Linda Behrns, Keep Cass County Beautiful Director, replied, “On behalf of Keep Cass County Beautiful, we are honored to be one of the non-profit organizations selected for this award. We value and appreciate the contributions of all of our volunteers who help make our community a clean, green and beautiful place to live. We will use the award to continue our mission to educate, enable and encourage all Cass County residents to take greater responsibility for improving our community environment. “

Nebraska ranks 6th in volunteerism among the 50 states and Washington D.C. “With volunteer support, together we can make this week of service incredibly valuable to our local Nebraska communities,” replied Nancy Faber, Chairman of the ServeNebraska Commission. “Together, we can create awareness about the importance of volunteerism, providing opportunities for Nebraskans to lend a hand to those in need.”

To get involved in next year’s ServeNebraska Week mark your calendar for April 9-16, 2016 and search www.serve.nebraska.gov. for more information. Individuals and groups of all sizes are welcome to participate in a week dedicated to strengthening communities throughout Nebraska. No group is too small to make a difference in the lives of those who need it most.

 

Captain Planet Foundation Grants

Deadlines: September 30; January 31 

Captain Planet Foundation will accept small grant requests for amounts between $500 - $2,500. All proposed activities must be project-based, projects must be performed by youth; and projects must have real environmental outcomes. For more information...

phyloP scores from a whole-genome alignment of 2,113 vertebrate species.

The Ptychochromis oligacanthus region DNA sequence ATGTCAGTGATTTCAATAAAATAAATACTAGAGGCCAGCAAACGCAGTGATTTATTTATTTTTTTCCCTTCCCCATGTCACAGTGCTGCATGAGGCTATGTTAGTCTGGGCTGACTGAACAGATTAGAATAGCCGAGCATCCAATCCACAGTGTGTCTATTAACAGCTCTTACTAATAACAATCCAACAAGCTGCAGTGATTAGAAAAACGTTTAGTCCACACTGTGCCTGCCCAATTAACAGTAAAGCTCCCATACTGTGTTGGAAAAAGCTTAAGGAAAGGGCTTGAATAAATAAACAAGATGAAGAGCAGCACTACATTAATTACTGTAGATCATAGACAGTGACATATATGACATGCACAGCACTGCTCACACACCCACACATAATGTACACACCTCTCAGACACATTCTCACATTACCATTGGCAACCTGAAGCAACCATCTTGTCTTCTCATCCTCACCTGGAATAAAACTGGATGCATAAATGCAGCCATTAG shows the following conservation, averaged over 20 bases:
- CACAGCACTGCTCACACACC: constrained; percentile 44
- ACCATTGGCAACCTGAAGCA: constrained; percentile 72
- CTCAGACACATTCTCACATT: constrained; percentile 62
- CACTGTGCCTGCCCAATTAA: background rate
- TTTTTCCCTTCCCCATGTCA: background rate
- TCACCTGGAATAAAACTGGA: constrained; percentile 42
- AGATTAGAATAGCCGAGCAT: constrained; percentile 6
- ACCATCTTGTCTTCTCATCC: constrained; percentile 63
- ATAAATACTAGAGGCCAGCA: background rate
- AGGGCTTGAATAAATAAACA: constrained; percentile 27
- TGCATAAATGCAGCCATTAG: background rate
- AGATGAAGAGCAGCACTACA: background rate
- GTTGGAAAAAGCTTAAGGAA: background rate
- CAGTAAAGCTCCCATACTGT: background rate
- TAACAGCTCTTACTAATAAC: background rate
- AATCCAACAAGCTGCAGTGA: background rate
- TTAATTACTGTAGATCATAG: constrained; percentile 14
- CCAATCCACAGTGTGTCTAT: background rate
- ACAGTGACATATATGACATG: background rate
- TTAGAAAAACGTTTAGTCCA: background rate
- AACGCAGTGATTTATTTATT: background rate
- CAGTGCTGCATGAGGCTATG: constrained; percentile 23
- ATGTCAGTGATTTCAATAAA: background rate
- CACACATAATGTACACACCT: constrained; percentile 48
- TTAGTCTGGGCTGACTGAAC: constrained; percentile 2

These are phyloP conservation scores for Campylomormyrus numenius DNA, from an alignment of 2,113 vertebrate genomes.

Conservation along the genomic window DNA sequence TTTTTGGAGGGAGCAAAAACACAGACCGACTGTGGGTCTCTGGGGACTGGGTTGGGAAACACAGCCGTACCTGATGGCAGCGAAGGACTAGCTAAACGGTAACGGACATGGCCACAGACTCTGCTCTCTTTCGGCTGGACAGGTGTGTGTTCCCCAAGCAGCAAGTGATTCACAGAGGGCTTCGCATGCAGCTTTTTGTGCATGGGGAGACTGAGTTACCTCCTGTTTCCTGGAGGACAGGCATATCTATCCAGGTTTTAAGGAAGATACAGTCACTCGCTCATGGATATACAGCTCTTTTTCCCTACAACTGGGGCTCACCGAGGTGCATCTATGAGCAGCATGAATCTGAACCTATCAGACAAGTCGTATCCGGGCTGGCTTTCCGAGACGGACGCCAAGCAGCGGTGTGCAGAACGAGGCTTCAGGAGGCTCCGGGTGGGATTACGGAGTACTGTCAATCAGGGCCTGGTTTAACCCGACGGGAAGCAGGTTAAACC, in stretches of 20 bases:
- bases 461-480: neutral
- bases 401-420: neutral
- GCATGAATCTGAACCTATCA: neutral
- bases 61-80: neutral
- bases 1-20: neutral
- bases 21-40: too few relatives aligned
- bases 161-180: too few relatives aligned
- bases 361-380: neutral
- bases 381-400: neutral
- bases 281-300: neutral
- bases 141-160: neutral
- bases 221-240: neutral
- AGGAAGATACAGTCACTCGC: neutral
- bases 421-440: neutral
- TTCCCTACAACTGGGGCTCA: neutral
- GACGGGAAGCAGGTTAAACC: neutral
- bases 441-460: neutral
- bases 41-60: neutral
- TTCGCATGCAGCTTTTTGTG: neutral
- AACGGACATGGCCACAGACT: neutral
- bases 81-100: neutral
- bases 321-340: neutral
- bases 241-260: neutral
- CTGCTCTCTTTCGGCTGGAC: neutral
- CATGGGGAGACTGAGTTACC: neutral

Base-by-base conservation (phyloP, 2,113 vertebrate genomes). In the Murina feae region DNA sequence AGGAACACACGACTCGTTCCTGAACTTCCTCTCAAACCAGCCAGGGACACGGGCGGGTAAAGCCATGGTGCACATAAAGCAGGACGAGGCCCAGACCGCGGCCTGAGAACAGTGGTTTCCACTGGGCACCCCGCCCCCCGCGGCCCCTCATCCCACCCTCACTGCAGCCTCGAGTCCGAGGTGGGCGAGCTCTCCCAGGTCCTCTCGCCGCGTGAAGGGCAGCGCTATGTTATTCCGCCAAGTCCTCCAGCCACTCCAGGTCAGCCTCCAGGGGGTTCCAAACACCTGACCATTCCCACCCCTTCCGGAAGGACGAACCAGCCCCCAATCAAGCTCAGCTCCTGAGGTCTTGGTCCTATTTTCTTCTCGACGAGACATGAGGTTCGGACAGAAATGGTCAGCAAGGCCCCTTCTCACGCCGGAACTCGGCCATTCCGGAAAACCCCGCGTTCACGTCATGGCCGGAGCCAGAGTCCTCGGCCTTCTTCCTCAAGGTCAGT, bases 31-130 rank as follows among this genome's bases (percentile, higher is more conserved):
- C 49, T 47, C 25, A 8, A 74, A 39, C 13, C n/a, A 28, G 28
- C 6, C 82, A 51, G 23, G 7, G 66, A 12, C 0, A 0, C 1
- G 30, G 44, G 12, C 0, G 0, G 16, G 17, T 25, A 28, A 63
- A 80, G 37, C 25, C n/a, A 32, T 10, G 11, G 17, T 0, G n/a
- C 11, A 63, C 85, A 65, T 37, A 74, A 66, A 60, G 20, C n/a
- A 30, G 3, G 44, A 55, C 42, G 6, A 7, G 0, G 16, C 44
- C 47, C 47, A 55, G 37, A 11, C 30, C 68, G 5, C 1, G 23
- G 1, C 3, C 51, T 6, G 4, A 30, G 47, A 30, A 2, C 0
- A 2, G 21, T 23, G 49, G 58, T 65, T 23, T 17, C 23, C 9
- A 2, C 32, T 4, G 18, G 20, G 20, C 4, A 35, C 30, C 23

http://captainplanetfoundation.org/apply-for-grants/

 

 

 

Keep Nebraska Beautifiul Conference

The 51st Annual Keep Nebraska Beautiful Conference was held August 19 - 20 at the Hilton Garden Inn in Lincoln. Highlights of the conference included a walking tour of the new West Haymarket area showing what the Downtown Lincoln Association (DLA) does to promote litter prevention, waste reduction and recycling and beautification.

DLA Maintenance Director George Pinkerton lead the tour and showed a new type of cigarette receptacle with multiple holes in the top that really works for collecting cigarette litter. Also shown were the new waste and recycling receptacles in the background.

 

 This is the new sidewalk sweeper that helps reduce litter in the area.

 Several large bowl planters are used to beautify the area.

 This year's conference theme was "How Great Leaders Inspire Action." Sue Smith, Trainer and Consultant from Keep America Beautiful along with Jane Polson, President of Keep Nebraska Beautiful, led conference sessions about "Why Do We Do What We Do?" and "KAB's New Vision, Mission and Core Values". Several affiliate directors shared the "Why," the "How" and "What We Do" with presentations about grant writing, educational activities, and volunteer management.